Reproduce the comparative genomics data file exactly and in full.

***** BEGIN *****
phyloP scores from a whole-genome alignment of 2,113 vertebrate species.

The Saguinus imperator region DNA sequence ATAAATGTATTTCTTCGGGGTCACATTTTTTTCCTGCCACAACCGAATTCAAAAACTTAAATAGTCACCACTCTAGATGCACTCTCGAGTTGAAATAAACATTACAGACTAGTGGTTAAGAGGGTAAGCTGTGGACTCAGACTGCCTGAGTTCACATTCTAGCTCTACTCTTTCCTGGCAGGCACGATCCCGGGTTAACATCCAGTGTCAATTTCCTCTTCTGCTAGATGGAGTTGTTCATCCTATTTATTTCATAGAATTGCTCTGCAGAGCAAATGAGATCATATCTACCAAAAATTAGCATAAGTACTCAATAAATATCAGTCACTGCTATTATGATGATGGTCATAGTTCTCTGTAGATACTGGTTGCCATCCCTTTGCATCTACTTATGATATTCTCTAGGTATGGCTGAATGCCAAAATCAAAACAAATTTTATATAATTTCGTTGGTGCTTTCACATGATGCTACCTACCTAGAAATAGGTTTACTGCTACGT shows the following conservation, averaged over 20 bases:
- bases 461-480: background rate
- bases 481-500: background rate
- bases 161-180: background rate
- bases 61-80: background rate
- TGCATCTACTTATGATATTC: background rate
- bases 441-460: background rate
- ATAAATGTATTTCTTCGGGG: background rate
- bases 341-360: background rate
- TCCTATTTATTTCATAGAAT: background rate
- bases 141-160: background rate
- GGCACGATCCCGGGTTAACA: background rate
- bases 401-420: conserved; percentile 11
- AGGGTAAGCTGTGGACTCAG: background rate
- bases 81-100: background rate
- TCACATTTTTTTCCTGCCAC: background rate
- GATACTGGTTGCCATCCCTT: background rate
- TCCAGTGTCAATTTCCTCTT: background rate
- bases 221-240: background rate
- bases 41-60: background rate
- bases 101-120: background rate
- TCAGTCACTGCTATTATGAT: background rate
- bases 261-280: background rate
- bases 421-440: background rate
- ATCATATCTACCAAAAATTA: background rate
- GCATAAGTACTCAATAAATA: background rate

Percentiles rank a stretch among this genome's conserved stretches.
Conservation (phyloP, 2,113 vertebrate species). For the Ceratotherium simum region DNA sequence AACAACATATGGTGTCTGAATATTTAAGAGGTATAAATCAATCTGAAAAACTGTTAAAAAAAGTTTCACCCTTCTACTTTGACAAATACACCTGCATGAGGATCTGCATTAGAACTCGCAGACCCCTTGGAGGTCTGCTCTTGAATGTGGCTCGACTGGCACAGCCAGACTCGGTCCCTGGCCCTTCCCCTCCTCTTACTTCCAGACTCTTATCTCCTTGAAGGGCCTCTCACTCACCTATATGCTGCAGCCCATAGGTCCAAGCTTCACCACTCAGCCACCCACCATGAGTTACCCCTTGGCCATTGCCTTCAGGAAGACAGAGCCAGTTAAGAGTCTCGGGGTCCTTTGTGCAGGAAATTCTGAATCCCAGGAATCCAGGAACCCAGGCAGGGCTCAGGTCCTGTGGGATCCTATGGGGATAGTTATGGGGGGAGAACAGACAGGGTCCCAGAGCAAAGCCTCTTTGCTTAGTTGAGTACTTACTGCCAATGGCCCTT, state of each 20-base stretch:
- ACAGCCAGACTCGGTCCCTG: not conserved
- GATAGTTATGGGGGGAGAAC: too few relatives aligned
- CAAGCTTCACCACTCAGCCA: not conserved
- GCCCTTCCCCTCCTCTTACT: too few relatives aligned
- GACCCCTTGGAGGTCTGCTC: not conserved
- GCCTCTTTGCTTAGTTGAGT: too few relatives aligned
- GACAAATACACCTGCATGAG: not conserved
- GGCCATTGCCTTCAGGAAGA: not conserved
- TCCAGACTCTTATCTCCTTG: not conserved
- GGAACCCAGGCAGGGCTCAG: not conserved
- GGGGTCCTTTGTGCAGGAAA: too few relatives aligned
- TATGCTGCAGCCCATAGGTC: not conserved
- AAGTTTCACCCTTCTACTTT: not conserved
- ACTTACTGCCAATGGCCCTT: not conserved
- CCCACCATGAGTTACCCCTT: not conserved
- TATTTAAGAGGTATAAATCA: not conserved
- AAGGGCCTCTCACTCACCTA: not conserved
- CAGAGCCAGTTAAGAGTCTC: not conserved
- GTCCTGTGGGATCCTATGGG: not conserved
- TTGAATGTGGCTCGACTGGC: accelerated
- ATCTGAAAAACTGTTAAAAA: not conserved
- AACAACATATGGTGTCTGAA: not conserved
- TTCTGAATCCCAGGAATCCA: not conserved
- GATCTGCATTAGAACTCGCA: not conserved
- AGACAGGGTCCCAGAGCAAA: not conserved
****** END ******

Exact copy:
phyloP scores from a whole-genome alignment of 2,113 vertebrate species.

The Saguinus imperator region DNA sequence ATAAATGTATTTCTTCGGGGTCACATTTTTTTCCTGCCACAACCGAATTCAAAAACTTAAATAGTCACCACTCTAGATGCACTCTCGAGTTGAAATAAACATTACAGACTAGTGGTTAAGAGGGTAAGCTGTGGACTCAGACTGCCTGAGTTCACATTCTAGCTCTACTCTTTCCTGGCAGGCACGATCCCGGGTTAACATCCAGTGTCAATTTCCTCTTCTGCTAGATGGAGTTGTTCATCCTATTTATTTCATAGAATTGCTCTGCAGAGCAAATGAGATCATATCTACCAAAAATTAGCATAAGTACTCAATAAATATCAGTCACTGCTATTATGATGATGGTCATAGTTCTCTGTAGATACTGGTTGCCATCCCTTTGCATCTACTTATGATATTCTCTAGGTATGGCTGAATGCCAAAATCAAAACAAATTTTATATAATTTCGTTGGTGCTTTCACATGATGCTACCTACCTAGAAATAGGTTTACTGCTACGT shows the following conservation, averaged over 20 bases:
- bases 461-480: background rate
- bases 481-500: background rate
- bases 161-180: background rate
- bases 61-80: background rate
- TGCATCTACTTATGATATTC: background rate
- bases 441-460: background rate
- ATAAATGTATTTCTTCGGGG: background rate
- bases 341-360: background rate
- TCCTATTTATTTCATAGAAT: background rate
- bases 141-160: background rate
- GGCACGATCCCGGGTTAACA: background rate
- bases 401-420: conserved; percentile 11
- AGGGTAAGCTGTGGACTCAG: background rate
- bases 81-100: background rate
- TCACATTTTTTTCCTGCCAC: background rate
- GATACTGGTTGCCATCCCTT: background rate
- TCCAGTGTCAATTTCCTCTT: background rate
- bases 221-240: background rate
- bases 41-60: background rate
- bases 101-120: background rate
- TCAGTCACTGCTATTATGAT: background rate
- bases 261-280: background rate
- bases 421-440: background rate
- ATCATATCTACCAAAAATTA: background rate
- GCATAAGTACTCAATAAATA: background rate

Percentiles rank a stretch among this genome's conserved stretches.
Conservation (phyloP, 2,113 vertebrate species). For the Ceratotherium simum region DNA sequence AACAACATATGGTGTCTGAATATTTAAGAGGTATAAATCAATCTGAAAAACTGTTAAAAAAAGTTTCACCCTTCTACTTTGACAAATACACCTGCATGAGGATCTGCATTAGAACTCGCAGACCCCTTGGAGGTCTGCTCTTGAATGTGGCTCGACTGGCACAGCCAGACTCGGTCCCTGGCCCTTCCCCTCCTCTTACTTCCAGACTCTTATCTCCTTGAAGGGCCTCTCACTCACCTATATGCTGCAGCCCATAGGTCCAAGCTTCACCACTCAGCCACCCACCATGAGTTACCCCTTGGCCATTGCCTTCAGGAAGACAGAGCCAGTTAAGAGTCTCGGGGTCCTTTGTGCAGGAAATTCTGAATCCCAGGAATCCAGGAACCCAGGCAGGGCTCAGGTCCTGTGGGATCCTATGGGGATAGTTATGGGGGGAGAACAGACAGGGTCCCAGAGCAAAGCCTCTTTGCTTAGTTGAGTACTTACTGCCAATGGCCCTT, state of each 20-base stretch:
- ACAGCCAGACTCGGTCCCTG: not conserved
- GATAGTTATGGGGGGAGAAC: too few relatives aligned
- CAAGCTTCACCACTCAGCCA: not conserved
- GCCCTTCCCCTCCTCTTACT: too few relatives aligned
- GACCCCTTGGAGGTCTGCTC: not conserved
- GCCTCTTTGCTTAGTTGAGT: too few relatives aligned
- GACAAATACACCTGCATGAG: not conserved
- GGCCATTGCCTTCAGGAAGA: not conserved
- TCCAGACTCTTATCTCCTTG: not conserved
- GGAACCCAGGCAGGGCTCAG: not conserved
- GGGGTCCTTTGTGCAGGAAA: too few relatives aligned
- TATGCTGCAGCCCATAGGTC: not conserved
- AAGTTTCACCCTTCTACTTT: not conserved
- ACTTACTGCCAATGGCCCTT: not conserved
- CCCACCATGAGTTACCCCTT: not conserved
- TATTTAAGAGGTATAAATCA: not conserved
- AAGGGCCTCTCACTCACCTA: not conserved
- CAGAGCCAGTTAAGAGTCTC: not conserved
- GTCCTGTGGGATCCTATGGG: not conserved
- TTGAATGTGGCTCGACTGGC: accelerated
- ATCTGAAAAACTGTTAAAAA: not conserved
- AACAACATATGGTGTCTGAA: not conserved
- TTCTGAATCCCAGGAATCCA: not conserved
- GATCTGCATTAGAACTCGCA: not conserved
- AGACAGGGTCCCAGAGCAAA: not conserved